Of the 22 franchises in the National Basketball Association slated to head to the ESPN Wide World of Sports Complex at the Walt Disney World Resort for the resumption of the 2019–20 campaign, the Raptors have the toughest hurdles by far. For instance, cross-border considerations — significant under normal circumstances and downright restrictive in light of the pandemic — have compelled them to set their assimilation schedule even ahead of the players union’s efforts to come up with a consensus on participation in the bubble.
And so the Raptors find themselves already in Florida, a full week and a half before the other playoff hopefuls arrive in the state to gather for the culmination of the season. Prepping for the resumption of their title defense in their Toronto home base wound have been complicated at best, with quarantine protocols requiring them to first isolate themselves for 14 days upon their arrival in Canada. Instead, they opted to adopt the Florida Gulf Coast University in Fort Myers as their temporary headquarters before pushing forward to Orlando early next month.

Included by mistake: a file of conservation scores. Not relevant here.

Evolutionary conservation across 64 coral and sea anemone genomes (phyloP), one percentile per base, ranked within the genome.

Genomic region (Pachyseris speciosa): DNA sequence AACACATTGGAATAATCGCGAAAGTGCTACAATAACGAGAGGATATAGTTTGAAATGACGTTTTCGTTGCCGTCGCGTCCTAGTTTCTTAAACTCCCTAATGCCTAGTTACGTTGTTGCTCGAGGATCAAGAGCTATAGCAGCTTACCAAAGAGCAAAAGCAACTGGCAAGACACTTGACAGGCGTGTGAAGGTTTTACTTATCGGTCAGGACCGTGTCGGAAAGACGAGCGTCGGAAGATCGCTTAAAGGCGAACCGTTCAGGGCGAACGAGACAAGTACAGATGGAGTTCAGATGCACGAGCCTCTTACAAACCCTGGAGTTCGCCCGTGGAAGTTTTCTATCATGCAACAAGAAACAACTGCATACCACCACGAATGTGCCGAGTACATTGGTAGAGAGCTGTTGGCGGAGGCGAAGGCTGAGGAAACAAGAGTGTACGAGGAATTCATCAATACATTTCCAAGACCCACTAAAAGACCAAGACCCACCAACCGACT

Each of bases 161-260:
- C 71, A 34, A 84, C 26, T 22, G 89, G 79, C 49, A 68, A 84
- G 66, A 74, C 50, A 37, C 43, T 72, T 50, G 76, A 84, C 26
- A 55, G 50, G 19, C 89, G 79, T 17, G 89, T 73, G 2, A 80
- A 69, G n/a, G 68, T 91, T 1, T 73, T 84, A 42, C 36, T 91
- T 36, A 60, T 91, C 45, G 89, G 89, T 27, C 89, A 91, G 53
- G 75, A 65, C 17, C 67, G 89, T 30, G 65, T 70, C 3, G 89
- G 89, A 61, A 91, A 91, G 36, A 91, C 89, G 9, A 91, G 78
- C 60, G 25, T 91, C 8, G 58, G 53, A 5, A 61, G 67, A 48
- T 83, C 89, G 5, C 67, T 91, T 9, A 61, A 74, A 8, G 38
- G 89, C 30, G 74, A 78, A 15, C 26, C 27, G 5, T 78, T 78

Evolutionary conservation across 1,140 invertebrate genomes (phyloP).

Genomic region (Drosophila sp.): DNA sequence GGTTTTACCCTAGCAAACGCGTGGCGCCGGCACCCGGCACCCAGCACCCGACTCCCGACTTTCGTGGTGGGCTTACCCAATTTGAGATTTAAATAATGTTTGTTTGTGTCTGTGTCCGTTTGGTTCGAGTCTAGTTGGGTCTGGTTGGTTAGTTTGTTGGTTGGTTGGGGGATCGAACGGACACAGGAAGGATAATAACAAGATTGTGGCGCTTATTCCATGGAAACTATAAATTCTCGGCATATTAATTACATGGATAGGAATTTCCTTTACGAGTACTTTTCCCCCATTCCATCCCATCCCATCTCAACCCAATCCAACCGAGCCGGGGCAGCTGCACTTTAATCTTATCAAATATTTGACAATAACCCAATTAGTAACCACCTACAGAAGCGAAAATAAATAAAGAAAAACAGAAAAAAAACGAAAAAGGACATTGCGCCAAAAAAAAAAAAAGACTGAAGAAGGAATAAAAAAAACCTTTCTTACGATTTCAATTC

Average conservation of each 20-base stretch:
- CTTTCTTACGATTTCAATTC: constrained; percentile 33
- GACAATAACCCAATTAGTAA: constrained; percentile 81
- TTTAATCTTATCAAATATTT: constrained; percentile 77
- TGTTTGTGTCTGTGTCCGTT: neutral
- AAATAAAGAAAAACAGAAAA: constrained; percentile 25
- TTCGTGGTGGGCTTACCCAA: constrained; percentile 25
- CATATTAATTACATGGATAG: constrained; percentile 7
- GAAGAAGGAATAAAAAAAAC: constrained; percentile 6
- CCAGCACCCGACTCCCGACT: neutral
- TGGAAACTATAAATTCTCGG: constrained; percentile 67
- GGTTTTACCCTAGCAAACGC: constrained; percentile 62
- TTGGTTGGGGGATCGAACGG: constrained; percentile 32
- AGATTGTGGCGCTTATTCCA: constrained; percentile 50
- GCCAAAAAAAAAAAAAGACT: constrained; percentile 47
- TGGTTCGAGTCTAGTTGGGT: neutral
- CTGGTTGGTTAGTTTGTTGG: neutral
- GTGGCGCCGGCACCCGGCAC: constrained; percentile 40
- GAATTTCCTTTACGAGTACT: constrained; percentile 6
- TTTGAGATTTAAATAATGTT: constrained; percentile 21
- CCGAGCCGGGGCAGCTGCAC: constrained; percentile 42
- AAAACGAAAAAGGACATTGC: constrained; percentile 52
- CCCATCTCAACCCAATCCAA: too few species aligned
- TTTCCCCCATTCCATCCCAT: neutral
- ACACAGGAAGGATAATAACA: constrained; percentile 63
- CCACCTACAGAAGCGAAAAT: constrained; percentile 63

If nothing else, the Raptors’ willingness to be subject to extraordinary measures just to be among those casting moist eyes on the hardware speaks volumes of their confidence in repeating as champions. Pundits have pointed to the Bucks, Lakers, Clippers, and even Celtics as the most likely contenders, but no matter. As far as they’re concerned, they remain first among equals until they’re dethroned; everybody else has to come through them. And, to their credit, they’ve proven their capacity to exceed expectations; for all the discounting being done to their chances following the departure of Finals Most Valuable Player Kawhi Leonard, they’ve remained focused, confident, and eminently capable of going all the way anew.
To be sure, they’ve benefited from excellent planning, not to mention experience. Having been there and done that, they continue to be wholly committed to the cause. And, Leonard’s absence aside, continuity isn’t a problem at all. Chief bench tactician Nick Nurse, prime candidate for Coach of the Year, not only knows how to make the most of what he has; his charges have responded in turn. Which is to say they’re right where they want to be: written off, but in excellent position to thrive.
Anthony L. Cuaycong has been writing Courtside since BusinessWorld introduced a Sports section in 1994. He is a consultant on strategic planning, operations and Human Resources management, corporate communications, and business development.